Directed by: James Ponsoldt
Starring: Nick Nolte, Trevor Morgan, Timothy Hutton and Sally Kirkland
Release Date: December 8, 2006
Running Time: 92 minutes
Rating: "R" by the MPAA
Off the Black (2006)
Written and Directed by James Ponsoldt
Nick Nolte is one of those film actors for whom the wear and tear of age is a gift rather than a curse. Unlike the handsome leading men whose best years are behind them once they pass sixty, Nolte never had the looks in youth to miss once age diminished them. On the contrary, Nolte’s looks are more compelling now than they ever were before; his face is actually a gorgeous map of a life lived. With any luck, that face will help Nolte as he competes for prime roles for older men in the years to come. Perhaps the best years of Nolte’s career are ahead of him. They certainly do seem that way, if his expansive performance in “Off the Black” is any indication.
Nolte plays Ray Cook, a 57-year-old junkyard operator who spends his spare time as an umpire for the high school baseball team. Ray doesn’t have much else to love besides baseball. He’s a curmudgeon who lives alone, drinks too much beer, falls asleep in front of his TV, and probably has advanced prostate cancer that he refuses to do anything about. “I’m not gonna get cut,” he growls to his doctor.
The idea that Ray knows his days are numbered is never fully acknowledged, and yet it underlies what he does over the course of the movie, especially his gruff attempts to develop a friendship with a 17-year-old boy named Dave Tibbel (Trevor Morgan), a pitcher whose last pitch Ray called “off the black” (out of the strike zone), which cost his team the game. Dave and a few teammates seek revenge by vandalizing Ray’s house one night, and Ray catches Dave in the act and decides to let him work off the damage instead of calling the police. Dave begins his penance reluctantly, but winds up liking Ray despite his orneriness. Ray in turn develops a fondness for the boy, and the two slowly drift from a grudging acquaintance towards a solid friendship.
This may be Nolte’s film, but Trevor Morgan holds his own as the unhappy and confused teenager who seems to be hiding his emotions behind a wall of silent fortitude. Morgan’s performance counters Nolte’s in countless captivating ways. Whereas Nolte has the slouchy weariness and touchy wiseass demeanor of a man who has lived too fully if not too well, Morgan shows us the gentleness and sincerity of a young man who has not yet been hardened by life.
Standing alongside Nolte at about the same height, Trevor Morgan is a perfect counterpoint to the aging bull that Nolte is. It’s all there in Morgan’s face, which, unlike Nolte’s, is not only a thing of beauty, but as expressive of a full range of emotions as an actor could hope for. This is a breakout role for Morgan, but it might not have been so if not for Nolte’s magnanimous presence. The scenes between the two actors are quite remarkable in their emotional resonance, and that has a lot to do with how well these two work together. There seems to be a mutual respect, a mutual caring that is not only formed by the story, but exists between these two actors as well.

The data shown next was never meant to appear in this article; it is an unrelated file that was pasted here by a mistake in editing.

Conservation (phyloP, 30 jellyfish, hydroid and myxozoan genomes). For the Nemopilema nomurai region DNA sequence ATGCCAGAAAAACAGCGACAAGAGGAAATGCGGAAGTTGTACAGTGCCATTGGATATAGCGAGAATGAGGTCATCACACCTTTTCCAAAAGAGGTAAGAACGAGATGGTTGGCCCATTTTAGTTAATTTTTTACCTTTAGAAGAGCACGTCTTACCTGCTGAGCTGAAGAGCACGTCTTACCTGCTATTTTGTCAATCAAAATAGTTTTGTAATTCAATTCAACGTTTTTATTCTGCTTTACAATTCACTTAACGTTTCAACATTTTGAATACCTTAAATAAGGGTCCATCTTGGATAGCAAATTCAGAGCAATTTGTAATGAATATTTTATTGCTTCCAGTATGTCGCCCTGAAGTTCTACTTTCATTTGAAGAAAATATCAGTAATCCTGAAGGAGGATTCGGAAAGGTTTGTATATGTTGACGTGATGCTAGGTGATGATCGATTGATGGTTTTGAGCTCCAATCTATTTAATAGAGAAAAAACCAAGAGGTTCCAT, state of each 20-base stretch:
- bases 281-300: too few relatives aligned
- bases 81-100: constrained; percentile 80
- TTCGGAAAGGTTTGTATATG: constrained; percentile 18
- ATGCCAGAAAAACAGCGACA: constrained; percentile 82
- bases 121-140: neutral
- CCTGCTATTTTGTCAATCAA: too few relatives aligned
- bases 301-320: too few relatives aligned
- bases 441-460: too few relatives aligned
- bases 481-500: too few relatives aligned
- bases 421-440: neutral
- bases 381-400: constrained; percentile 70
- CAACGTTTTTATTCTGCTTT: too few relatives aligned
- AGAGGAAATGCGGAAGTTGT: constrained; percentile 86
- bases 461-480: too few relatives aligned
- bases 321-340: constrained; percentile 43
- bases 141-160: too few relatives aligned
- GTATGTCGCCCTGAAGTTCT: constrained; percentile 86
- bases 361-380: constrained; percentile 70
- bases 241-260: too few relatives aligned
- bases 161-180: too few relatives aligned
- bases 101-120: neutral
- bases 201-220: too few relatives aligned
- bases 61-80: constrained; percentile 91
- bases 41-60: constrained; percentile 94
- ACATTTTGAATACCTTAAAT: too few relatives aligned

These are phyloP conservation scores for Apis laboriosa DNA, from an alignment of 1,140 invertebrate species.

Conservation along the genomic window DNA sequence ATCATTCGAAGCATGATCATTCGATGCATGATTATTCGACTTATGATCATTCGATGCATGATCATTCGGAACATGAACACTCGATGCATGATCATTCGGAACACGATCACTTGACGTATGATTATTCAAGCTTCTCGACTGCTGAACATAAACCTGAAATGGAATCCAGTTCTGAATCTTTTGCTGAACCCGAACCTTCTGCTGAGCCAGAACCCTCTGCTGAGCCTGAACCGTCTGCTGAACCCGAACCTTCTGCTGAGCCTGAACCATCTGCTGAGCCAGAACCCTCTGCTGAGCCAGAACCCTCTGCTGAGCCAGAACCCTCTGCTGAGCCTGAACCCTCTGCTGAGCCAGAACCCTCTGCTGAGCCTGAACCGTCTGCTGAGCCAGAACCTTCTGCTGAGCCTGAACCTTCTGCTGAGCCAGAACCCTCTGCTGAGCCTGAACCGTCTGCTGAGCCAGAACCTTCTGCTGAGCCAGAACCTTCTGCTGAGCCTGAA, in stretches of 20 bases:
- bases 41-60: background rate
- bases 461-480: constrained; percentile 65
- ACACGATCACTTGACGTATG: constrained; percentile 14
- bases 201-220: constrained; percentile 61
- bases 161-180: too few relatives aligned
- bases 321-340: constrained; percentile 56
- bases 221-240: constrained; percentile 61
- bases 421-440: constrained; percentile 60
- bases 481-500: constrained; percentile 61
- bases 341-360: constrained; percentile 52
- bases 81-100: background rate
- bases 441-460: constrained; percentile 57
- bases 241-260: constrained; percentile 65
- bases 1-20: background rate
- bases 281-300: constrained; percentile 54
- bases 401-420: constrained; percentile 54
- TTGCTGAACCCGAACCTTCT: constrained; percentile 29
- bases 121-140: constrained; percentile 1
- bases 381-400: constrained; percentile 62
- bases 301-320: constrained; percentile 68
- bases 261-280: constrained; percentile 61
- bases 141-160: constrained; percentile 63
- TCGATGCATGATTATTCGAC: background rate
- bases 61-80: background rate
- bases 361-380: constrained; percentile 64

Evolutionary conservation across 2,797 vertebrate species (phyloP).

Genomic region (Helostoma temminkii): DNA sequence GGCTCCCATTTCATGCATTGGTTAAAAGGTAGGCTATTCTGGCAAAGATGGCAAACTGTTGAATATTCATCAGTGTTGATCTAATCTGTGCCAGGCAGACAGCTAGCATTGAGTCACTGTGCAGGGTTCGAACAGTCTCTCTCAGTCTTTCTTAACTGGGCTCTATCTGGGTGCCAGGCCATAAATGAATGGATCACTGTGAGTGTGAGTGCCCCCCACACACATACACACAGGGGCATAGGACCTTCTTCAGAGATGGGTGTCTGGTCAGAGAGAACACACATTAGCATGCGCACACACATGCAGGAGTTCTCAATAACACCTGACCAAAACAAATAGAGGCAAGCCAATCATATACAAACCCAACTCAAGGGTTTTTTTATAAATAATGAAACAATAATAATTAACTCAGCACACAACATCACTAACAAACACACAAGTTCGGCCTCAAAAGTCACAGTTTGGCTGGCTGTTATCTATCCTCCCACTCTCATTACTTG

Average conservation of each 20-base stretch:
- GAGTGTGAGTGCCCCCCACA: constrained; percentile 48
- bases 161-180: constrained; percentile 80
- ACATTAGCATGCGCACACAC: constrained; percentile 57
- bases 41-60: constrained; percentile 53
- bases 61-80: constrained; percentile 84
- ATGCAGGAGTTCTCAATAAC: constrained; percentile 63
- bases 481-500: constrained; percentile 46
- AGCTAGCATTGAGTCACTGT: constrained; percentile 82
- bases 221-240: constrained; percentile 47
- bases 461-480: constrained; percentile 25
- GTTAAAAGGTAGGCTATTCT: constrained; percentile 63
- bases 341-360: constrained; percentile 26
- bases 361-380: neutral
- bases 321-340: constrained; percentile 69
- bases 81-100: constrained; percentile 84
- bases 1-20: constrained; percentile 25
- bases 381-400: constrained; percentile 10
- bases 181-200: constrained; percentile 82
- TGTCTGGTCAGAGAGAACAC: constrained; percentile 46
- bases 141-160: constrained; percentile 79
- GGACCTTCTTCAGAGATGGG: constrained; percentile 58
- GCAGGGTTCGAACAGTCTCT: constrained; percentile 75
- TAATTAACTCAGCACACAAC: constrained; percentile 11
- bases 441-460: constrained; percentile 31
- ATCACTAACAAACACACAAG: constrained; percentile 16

There is a particular poignancy in watching Nick Nolte, in a role that depicts a man at the end of middle age, interact with Trevor Morgan, a child actor who came to prominence in “Mean Streets,” and who is now on the verge of manhood. At opposing ends of the timeline that distinguishes phases of life as well as a career, they meet for a life-changing moment of engagement. It is one of the many special elements of film when such moments, however fabricated, however make-believe, are captured for our scrutiny, and ultimately our emotional fulfillment.
“Off the Black” is writer/director James Ponsoldt’s first movie, and it’s a beautiful debut. When I found out how young Ponsoldt is, only twenty-six, I was shocked that someone so young could have such insight into, and such empathy for, the existential disquietude of middle age. But Ponsoldt’s debut effort also shows signs of inexperience. Many scenes end clumsily, and transitions feel forced, or scenes feel pasted together too abruptly. The scene transitions Ponsoldt uses, images of the landscape with no narrative reference, is reminiscent of Ozu and yet they somehow have none of his poetry. A few minor characters are awkwardly introduced and then left undeveloped, and though some of the scenes are interesting on their own, they end up as distractions from the movie’s central theme. Ponsoldt seems to be trying to keep the film untidy to give it a more naturalistic feel, but sometimes he loses sight of any aesthetic to frame it.
But these are only minor faults that experience can easily erase. Let us hope he gets the chance. As a first film, “Off the Black” shows great promise. Ponsoldt is obviously a filmmaker with a lot of heart and a keen mind for the subtleties of relationships. With any luck, his best years are ahead of him.